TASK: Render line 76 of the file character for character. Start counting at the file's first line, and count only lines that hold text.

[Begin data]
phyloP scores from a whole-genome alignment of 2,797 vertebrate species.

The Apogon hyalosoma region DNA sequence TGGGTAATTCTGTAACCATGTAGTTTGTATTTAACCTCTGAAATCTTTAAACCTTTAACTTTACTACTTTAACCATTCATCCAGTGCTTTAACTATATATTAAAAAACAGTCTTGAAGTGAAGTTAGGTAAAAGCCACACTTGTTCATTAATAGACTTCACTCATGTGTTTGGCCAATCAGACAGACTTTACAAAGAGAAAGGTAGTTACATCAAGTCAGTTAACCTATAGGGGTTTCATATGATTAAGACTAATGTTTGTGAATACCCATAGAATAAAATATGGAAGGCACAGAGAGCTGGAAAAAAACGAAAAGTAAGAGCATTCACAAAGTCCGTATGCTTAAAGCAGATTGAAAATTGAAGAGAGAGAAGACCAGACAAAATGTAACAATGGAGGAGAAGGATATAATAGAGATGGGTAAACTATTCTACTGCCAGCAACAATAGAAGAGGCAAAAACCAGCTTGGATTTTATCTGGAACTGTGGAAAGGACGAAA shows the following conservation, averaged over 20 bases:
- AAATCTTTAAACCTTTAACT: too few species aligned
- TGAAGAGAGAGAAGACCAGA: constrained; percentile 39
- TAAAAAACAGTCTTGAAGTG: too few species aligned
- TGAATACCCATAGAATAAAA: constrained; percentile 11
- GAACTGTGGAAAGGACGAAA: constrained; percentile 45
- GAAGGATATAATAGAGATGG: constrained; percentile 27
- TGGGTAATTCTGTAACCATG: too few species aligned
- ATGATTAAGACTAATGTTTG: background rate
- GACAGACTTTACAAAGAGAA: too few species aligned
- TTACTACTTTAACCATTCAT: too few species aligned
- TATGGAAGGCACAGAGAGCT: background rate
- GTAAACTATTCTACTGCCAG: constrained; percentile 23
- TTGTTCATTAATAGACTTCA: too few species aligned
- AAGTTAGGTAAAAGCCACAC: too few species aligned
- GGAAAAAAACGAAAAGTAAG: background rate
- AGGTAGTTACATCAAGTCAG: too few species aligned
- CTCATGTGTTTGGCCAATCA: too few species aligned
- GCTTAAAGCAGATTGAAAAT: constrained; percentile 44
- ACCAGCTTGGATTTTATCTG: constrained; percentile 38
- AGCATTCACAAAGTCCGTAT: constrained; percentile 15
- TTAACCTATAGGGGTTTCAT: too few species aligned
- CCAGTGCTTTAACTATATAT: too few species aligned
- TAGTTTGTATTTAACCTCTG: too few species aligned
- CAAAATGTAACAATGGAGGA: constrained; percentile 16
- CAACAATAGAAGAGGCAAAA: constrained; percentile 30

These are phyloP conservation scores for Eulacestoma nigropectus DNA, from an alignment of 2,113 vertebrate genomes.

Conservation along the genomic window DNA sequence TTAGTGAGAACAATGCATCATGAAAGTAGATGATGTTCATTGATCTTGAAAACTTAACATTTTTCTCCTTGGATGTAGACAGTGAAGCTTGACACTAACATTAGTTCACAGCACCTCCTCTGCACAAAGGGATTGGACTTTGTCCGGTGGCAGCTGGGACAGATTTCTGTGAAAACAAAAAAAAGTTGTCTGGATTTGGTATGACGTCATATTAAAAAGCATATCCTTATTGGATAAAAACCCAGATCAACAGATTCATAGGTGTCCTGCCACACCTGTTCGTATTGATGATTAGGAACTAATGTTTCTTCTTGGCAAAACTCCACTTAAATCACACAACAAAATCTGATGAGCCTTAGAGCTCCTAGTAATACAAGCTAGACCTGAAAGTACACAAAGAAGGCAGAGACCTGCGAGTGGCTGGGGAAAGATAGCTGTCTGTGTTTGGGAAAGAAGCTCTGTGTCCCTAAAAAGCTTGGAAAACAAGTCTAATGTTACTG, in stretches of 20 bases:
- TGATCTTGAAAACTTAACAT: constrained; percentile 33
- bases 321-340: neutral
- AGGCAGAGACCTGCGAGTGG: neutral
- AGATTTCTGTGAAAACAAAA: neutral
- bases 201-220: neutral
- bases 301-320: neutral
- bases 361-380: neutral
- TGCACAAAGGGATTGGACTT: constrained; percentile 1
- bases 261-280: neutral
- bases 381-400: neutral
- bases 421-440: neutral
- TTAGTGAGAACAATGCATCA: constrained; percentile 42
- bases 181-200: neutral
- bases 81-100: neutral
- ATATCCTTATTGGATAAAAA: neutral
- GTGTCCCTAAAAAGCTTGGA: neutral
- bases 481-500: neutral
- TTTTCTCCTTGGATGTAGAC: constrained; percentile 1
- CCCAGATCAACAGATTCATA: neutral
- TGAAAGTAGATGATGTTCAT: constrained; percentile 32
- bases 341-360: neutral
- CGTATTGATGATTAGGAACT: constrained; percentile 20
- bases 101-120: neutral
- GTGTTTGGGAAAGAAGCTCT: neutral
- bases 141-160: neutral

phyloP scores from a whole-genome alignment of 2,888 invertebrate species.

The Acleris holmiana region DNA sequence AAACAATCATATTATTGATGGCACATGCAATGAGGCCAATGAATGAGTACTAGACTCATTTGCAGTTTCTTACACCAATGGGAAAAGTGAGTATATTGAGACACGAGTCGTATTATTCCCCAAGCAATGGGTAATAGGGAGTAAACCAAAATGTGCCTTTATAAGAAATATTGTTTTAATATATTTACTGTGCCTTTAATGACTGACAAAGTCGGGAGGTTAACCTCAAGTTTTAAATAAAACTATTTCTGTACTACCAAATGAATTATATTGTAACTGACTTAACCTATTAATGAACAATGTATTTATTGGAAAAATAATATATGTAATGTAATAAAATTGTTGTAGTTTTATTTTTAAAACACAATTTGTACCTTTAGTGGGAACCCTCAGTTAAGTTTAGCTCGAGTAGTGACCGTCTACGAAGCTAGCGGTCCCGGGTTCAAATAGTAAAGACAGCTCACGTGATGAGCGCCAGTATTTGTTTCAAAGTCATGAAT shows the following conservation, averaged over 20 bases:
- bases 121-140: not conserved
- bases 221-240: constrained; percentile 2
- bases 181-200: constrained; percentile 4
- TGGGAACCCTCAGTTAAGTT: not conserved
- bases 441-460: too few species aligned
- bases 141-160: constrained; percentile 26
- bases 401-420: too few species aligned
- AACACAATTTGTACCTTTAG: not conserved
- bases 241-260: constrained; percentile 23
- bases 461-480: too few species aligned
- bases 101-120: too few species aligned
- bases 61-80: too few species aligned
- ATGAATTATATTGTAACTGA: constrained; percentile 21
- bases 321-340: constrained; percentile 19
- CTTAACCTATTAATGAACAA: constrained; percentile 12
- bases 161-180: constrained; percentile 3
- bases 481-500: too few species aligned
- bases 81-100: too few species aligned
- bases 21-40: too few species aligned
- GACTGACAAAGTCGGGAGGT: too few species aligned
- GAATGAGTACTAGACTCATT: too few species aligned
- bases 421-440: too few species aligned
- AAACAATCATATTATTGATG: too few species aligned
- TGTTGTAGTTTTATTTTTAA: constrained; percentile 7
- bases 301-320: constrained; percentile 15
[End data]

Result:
- GACTGACAAAGTCGGGAGGT: too few species aligned